Minnis says criminal deportees should be monitored
ROYSTON JONES JR.
Guardian Staff Reporter
Published: May 01, 2013
The Royal Bahamas Police Force (RBPF) needs to monitor criminal deportees upon their re-entrance into the country if they are contributing to the high level of violent crime in The Bahamas, Free National Movement (FNM) Leader Dr. Hubert Minnis said yesterday.
“If the police know and there was proper communication that these individuals were coming back, then the proper monitoring is necessary to ensure that their behavior is not viral to society,” said Minnis, who is also the shadow minister for national security.
“The individuals would have served their time, but I still think that generally speaking there should have been some form of record of these individuals, and the type of crime that they commit.
“Moving forward the communities and community leaders should be informed of such individuals within their community.”
Last week, Tall Pines MP Leslie Miller suggested that crime is on the rise in part because of the criminal deportees, who were deported from The United States (U.S.) over the years.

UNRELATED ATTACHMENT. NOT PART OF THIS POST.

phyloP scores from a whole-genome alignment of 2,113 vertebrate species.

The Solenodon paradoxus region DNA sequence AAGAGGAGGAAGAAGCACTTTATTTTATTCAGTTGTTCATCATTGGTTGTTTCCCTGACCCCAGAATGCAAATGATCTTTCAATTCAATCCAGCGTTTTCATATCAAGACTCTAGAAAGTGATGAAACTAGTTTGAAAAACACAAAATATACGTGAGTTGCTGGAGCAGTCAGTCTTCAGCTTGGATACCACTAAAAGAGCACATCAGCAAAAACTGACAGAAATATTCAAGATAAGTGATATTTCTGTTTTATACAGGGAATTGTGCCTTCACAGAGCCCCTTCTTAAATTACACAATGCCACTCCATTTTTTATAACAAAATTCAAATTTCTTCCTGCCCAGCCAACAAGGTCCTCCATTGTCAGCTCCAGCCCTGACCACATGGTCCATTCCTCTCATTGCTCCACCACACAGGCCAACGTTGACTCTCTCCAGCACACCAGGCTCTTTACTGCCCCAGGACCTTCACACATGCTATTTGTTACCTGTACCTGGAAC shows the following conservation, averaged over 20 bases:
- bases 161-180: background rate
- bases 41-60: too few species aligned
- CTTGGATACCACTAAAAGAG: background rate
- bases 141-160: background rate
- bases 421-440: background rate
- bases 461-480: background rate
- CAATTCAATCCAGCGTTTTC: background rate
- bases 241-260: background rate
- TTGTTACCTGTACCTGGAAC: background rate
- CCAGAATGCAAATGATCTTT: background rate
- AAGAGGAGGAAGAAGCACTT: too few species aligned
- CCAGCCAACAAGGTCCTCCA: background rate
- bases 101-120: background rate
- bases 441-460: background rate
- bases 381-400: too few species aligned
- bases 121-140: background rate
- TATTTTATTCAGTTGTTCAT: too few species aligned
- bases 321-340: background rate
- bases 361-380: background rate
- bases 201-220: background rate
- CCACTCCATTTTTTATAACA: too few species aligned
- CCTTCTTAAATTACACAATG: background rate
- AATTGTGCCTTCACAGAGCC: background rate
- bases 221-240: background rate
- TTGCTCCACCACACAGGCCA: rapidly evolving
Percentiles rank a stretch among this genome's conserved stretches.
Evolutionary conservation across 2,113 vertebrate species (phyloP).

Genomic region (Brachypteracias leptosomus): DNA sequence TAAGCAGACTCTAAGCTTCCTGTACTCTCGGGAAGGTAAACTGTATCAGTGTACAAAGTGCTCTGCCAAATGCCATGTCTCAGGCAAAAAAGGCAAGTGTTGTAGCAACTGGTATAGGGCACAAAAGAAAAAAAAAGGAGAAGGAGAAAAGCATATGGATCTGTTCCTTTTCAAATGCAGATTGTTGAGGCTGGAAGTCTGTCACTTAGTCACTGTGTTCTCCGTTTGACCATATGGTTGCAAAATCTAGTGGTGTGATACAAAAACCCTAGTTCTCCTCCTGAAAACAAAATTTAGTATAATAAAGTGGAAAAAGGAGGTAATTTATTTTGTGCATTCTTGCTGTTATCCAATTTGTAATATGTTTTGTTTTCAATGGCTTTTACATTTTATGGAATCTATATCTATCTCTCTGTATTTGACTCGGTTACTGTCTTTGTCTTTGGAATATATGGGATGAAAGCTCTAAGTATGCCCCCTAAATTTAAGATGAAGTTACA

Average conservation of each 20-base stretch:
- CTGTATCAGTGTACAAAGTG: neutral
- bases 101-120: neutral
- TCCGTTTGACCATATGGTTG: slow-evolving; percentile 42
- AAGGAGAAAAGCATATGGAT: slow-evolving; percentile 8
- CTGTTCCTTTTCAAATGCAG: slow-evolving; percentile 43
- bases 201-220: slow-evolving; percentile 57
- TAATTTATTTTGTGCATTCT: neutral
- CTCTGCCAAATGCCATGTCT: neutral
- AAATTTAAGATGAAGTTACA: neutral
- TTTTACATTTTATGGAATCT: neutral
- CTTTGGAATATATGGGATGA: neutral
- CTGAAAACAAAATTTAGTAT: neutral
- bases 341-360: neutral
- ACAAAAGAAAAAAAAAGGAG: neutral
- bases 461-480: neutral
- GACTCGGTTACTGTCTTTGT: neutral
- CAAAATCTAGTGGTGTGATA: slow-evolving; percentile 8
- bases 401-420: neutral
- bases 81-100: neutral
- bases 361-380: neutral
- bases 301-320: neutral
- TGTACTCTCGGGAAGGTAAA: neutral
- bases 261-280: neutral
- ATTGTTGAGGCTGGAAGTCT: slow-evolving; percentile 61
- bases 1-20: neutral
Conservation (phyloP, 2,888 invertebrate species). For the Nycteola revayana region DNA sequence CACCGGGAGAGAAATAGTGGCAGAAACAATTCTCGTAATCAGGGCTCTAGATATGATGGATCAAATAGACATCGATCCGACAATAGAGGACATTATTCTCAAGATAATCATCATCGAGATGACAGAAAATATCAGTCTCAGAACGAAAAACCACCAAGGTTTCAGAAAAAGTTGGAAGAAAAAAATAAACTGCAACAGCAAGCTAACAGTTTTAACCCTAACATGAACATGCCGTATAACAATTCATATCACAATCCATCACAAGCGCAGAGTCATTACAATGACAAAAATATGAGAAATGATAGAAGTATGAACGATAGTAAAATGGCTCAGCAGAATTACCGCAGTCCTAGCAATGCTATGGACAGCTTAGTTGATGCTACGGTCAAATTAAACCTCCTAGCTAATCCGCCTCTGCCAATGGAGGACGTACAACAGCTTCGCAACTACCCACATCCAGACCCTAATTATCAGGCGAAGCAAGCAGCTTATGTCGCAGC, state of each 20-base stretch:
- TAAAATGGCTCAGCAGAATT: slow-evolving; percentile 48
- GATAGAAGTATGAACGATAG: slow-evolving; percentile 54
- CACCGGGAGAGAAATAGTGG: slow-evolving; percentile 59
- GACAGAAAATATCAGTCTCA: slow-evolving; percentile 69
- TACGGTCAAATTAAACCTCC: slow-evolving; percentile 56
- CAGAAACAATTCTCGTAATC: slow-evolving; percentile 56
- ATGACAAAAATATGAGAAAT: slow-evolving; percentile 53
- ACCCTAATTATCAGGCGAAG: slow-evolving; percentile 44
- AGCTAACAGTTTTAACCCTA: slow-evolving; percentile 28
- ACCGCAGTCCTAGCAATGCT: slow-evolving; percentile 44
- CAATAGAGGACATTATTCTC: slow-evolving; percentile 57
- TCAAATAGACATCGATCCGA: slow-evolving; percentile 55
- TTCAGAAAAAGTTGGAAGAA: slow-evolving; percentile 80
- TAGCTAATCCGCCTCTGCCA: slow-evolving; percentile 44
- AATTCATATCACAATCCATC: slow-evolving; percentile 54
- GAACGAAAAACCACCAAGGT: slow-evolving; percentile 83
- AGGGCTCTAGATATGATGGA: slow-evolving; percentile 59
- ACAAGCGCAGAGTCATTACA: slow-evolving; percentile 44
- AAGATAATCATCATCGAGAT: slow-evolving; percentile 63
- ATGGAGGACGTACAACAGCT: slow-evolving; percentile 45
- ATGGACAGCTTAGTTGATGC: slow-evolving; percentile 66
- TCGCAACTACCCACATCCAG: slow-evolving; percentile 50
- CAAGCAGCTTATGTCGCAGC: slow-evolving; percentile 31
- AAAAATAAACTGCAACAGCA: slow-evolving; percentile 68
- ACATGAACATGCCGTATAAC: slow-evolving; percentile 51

Minister of State in the Ministry of National Security, Keith Bell, criticized the U.S. government for issuing warnings to its citizens traveling to The Bahamas when it has deported a large number of criminals to this country over the years.
However, the U.S. Embassy’s Chargé d'Affaires John Armstrong has said the Bahamian government is informed before any criminal deportees are sent back to the country.
Assistant Commissioner of Police Anthony Ferguson said though police are aware when criminal deportees are sent to The Bahamas they are not required under law to monitor these deportees.
Minnis said the police say they monitor repeat and known offenders who have been in and out of Her Majesty’s Prisons because of the impact it can have on crime, and the same should be done for criminal deportees.
However, he said this should only apply to criminal deportees who have chronically offended or committed serious crimes, such as murder, armed robberies and housebreakings.
Referring to Miller’s comments, Minnis said without evidence it is a “blanket response” to say that criminal deportees are the reason crime is so high in the country.
He said a comparative analysis also needs to be done to determine how many criminal deportees have re-offended in The Bahamas since returning to the country.
As reported in yesterday’s edition of The Nassau Guardian, 99 Bahamians who had criminal convictions were deported from the U.S. in 2002; 123 in 2003; 95 in 2004; 120 in 2005; 68 in 2006; 72 in 2007; 82 in 2008; 99 in 2009; 89 in 2010 and 110 in 2011, according to information kept by the United States.
The major categories that people were deported for included, possession or distributing dangerous drugs, criminal traffic offences, assault, larceny, fraudulent activities, burglary, robbery, sexual assault, and family offences.